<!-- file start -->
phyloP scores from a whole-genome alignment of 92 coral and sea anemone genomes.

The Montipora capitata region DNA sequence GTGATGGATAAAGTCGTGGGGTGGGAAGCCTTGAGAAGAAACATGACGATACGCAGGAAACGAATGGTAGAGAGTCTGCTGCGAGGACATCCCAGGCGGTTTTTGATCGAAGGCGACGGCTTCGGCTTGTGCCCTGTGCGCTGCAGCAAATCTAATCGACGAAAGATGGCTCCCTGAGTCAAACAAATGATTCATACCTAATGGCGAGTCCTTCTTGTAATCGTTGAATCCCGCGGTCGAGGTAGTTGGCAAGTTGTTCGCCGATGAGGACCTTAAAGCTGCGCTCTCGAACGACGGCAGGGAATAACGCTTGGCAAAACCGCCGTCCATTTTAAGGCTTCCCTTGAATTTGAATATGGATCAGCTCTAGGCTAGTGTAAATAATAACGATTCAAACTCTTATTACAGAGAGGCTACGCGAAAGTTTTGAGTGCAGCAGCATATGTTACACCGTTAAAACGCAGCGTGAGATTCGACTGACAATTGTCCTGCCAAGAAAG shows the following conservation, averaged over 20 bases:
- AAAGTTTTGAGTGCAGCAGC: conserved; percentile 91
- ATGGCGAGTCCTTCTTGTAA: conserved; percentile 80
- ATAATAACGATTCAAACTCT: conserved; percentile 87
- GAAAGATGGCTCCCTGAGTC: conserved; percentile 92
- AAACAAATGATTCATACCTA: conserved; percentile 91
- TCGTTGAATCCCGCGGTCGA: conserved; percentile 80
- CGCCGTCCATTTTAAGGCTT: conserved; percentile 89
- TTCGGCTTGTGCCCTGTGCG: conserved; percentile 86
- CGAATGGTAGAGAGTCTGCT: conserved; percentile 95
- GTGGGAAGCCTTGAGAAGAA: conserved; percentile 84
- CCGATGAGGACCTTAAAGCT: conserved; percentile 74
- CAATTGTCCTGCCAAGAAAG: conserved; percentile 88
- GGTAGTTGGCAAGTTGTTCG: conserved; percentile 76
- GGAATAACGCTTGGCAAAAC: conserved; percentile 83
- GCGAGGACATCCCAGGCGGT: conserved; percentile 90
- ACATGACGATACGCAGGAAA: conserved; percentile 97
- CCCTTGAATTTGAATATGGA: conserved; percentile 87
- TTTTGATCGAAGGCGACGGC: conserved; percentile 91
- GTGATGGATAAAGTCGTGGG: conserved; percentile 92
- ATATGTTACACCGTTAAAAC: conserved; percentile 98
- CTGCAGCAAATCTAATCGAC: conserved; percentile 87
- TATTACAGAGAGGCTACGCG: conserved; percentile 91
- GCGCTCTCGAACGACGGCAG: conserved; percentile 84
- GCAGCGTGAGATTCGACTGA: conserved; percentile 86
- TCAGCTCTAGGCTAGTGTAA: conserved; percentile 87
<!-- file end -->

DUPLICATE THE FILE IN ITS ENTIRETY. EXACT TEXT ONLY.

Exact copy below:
phyloP scores from a whole-genome alignment of 92 coral and sea anemone genomes.

The Montipora capitata region DNA sequence GTGATGGATAAAGTCGTGGGGTGGGAAGCCTTGAGAAGAAACATGACGATACGCAGGAAACGAATGGTAGAGAGTCTGCTGCGAGGACATCCCAGGCGGTTTTTGATCGAAGGCGACGGCTTCGGCTTGTGCCCTGTGCGCTGCAGCAAATCTAATCGACGAAAGATGGCTCCCTGAGTCAAACAAATGATTCATACCTAATGGCGAGTCCTTCTTGTAATCGTTGAATCCCGCGGTCGAGGTAGTTGGCAAGTTGTTCGCCGATGAGGACCTTAAAGCTGCGCTCTCGAACGACGGCAGGGAATAACGCTTGGCAAAACCGCCGTCCATTTTAAGGCTTCCCTTGAATTTGAATATGGATCAGCTCTAGGCTAGTGTAAATAATAACGATTCAAACTCTTATTACAGAGAGGCTACGCGAAAGTTTTGAGTGCAGCAGCATATGTTACACCGTTAAAACGCAGCGTGAGATTCGACTGACAATTGTCCTGCCAAGAAAG shows the following conservation, averaged over 20 bases:
- AAAGTTTTGAGTGCAGCAGC: conserved; percentile 91
- ATGGCGAGTCCTTCTTGTAA: conserved; percentile 80
- ATAATAACGATTCAAACTCT: conserved; percentile 87
- GAAAGATGGCTCCCTGAGTC: conserved; percentile 92
- AAACAAATGATTCATACCTA: conserved; percentile 91
- TCGTTGAATCCCGCGGTCGA: conserved; percentile 80
- CGCCGTCCATTTTAAGGCTT: conserved; percentile 89
- TTCGGCTTGTGCCCTGTGCG: conserved; percentile 86
- CGAATGGTAGAGAGTCTGCT: conserved; percentile 95
- GTGGGAAGCCTTGAGAAGAA: conserved; percentile 84
- CCGATGAGGACCTTAAAGCT: conserved; percentile 74
- CAATTGTCCTGCCAAGAAAG: conserved; percentile 88
- GGTAGTTGGCAAGTTGTTCG: conserved; percentile 76
- GGAATAACGCTTGGCAAAAC: conserved; percentile 83
- GCGAGGACATCCCAGGCGGT: conserved; percentile 90
- ACATGACGATACGCAGGAAA: conserved; percentile 97
- CCCTTGAATTTGAATATGGA: conserved; percentile 87
- TTTTGATCGAAGGCGACGGC: conserved; percentile 91
- GTGATGGATAAAGTCGTGGG: conserved; percentile 92
- ATATGTTACACCGTTAAAAC: conserved; percentile 98
- CTGCAGCAAATCTAATCGAC: conserved; percentile 87
- TATTACAGAGAGGCTACGCG: conserved; percentile 91
- GCGCTCTCGAACGACGGCAG: conserved; percentile 84
- GCAGCGTGAGATTCGACTGA: conserved; percentile 86
- TCAGCTCTAGGCTAGTGTAA: conserved; percentile 87